by Darrell Jobman, Editor-in-Chief


The dollar found some support close to 1.5570 against the Euro on Tuesday and edged stronger in European trading.

Headline US retail sales fell 0.2% in April, in line with market expectations, while the underlying figure was stronger than expected with a monthly increase of 0.5%. Auto sales dipped sharply, but there were some areas of strength with a recovery in building materials sales.

Fed Governor Fisher expressed concern over the inflation outlook, although he was also cautious over growth trends. The data will maintain a slightly more optimistic tone over the US economy and futures markets continued to price out a further interest rate cut for the June FOMC meeting.

The dollar strengthened to highs around 1.5430 following the US retail sales data, but was unable to sustain the advance and drifted back to 1.55.

The Euro was hampered by further dollar-supportive rhetoric by European and US officials. EuroGroup head Juncker stated that G7’s message had finally been heard and that he hoped the trend would continue which clearly suggested that officials are looking for the US currency to recover further. Fed Governor Fisher also stated that the dollar should strengthen. Following the rhetoric, the Euro edged weaker to around 1.5480, but with no decisive move as Euro-zone growth fears persisted.

Source: VantagePoint Intermarket Analysis Software


Asian equity markets had a firmer tone on Tuesday and risk appetite was generally stronger which provided support to the US dollar, but it was unable to make any headway above the 104.0 level and drifted back towards 103.60 as the yen advanced against the Euro.

The US currency advanced further following the US data and the yen was also undermined by comments from Fed Chairman Bernanke who stated that financial-market conditions were generally improving, although he also stated that market conditions were far from normal.

Overall risk appetite strengthened during the day and the dollar pushed to a high of 104.75 in New York as there was fresh market interest in carry trades.


The growth-related UK data remained very weak with the RICS reporting that a record 95.1% of surveyors reported a drop in house prices for April following a reading of -79.4% the previous month while like-for-like retail sales fell a further 1.5% in the year to April according to the BRC survey.

The data kept Sterling under pressure in early Europe on Tuesday at below 1.96 against the dollar while is was also weaker than 0.7950 against the Euro.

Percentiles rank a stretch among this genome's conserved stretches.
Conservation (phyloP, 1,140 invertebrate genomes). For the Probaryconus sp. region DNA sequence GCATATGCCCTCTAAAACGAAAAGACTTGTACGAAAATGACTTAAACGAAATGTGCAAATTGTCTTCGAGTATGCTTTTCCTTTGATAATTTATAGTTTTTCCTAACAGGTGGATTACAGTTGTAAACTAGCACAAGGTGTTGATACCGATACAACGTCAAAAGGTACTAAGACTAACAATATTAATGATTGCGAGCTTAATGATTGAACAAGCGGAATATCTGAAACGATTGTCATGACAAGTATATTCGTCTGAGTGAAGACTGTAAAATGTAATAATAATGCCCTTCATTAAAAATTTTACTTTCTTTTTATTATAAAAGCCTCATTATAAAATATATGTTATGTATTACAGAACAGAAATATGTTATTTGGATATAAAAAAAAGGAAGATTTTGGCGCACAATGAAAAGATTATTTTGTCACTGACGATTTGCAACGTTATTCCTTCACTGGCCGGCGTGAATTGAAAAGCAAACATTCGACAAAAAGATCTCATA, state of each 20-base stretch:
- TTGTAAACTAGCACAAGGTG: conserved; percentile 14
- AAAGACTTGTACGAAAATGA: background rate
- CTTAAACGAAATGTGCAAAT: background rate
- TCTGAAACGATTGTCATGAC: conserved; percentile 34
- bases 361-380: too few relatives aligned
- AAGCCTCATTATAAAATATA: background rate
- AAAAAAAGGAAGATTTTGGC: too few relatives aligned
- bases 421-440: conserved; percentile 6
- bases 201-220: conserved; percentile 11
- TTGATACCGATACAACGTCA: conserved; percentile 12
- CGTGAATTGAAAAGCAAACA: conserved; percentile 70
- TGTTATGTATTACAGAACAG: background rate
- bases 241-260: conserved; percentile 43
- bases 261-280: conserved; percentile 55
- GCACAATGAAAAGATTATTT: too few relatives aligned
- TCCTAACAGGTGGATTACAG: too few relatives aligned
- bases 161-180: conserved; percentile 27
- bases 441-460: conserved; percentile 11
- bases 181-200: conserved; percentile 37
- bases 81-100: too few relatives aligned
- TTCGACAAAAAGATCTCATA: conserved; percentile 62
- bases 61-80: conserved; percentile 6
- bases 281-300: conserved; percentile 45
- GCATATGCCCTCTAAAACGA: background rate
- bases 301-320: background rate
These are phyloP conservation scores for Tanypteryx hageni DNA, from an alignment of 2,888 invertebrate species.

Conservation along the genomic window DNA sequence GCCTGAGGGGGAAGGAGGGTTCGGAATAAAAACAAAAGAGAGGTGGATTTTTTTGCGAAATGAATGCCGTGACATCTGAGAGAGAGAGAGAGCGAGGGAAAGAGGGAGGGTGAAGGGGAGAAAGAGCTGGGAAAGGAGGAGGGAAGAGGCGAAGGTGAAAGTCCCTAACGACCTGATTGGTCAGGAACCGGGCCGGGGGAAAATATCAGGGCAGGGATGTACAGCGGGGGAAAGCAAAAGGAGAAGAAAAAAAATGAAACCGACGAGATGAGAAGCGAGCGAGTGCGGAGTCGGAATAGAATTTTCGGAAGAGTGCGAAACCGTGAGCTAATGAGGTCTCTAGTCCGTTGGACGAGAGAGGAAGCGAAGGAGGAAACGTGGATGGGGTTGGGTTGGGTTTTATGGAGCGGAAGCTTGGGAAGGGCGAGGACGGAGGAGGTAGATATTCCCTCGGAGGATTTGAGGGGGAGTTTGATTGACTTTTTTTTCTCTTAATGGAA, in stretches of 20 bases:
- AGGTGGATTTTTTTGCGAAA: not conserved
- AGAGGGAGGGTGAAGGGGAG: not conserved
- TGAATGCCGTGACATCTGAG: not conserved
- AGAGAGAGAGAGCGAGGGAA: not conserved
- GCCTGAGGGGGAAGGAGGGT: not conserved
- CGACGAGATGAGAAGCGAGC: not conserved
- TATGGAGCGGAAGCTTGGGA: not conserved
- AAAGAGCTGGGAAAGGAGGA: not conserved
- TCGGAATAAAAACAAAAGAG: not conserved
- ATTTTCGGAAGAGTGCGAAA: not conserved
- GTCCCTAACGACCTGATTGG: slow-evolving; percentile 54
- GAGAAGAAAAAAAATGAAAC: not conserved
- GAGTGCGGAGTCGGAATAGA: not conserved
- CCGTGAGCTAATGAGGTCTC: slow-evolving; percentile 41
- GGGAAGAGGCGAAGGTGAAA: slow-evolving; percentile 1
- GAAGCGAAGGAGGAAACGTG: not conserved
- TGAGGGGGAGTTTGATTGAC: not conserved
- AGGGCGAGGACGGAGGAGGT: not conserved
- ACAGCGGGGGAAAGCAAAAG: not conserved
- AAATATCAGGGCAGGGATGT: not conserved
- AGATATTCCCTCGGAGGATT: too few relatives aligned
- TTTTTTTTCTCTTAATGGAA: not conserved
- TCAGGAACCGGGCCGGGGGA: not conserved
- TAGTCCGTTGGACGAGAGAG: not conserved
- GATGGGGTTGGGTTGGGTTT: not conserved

The consumer inflation rate rose sharply to 3.0% in April from 2.5% previously and in contrast to expectations of a 2.6% rate, while the RPI rate also rose sharply to 4.2% from 3.8%. The sharp rise to 1.0% above the 2.0% Bank of England target will make it very difficult for the bank to sanction an interest rate cut, especially as the bank will have to write an explanatory letter to the government if there is any increase to above 3.0%. Despite major fears over the growth outlook, there will be pressure for the bank to resist a rate cut in June.

The inflation pressures will offer some Sterling support and it jumped stronger following the data, but the currency then retreated sharply as there were renewed fears over a steeper downturn in the economy and recession fears are liable to increase.

Swiss Franc

The Euro pushed to highs near 1.63 against the Swiss currency on Tuesday. Although it weakened back to 1.6265 as Wall Street failed to sustain an initial advance, the franc remained subdued in US trading and the dollar held above the 1.05 level.

The franc was unsettled by a recovery in risk appetite as Fed officials were generally optimistic that the credit crunch was at least easing.

There was some speculation that the gap between Euro and Swiss interest rates would narrow over the next six months and this will provide some near-term franc support even though international trends are liable to dominate.

Source: VantagePoint Intermarket Analysis Software

Australian dollar

There was also a general recovery in risk appetite on Tuesday which provided support to the Australian currency. There were no significant domestic developments on Tuesday with the Federal budget not having a major impact on currency levels.

Underlying caution over the economy and fears over a slowdown are likely to limit the support from any sustained interest in carry trades.

Risk tolerances improved during the day and the Australian dollar strengthen against the yen, but it failed to make any headway against the US currency, holding close to 0.94.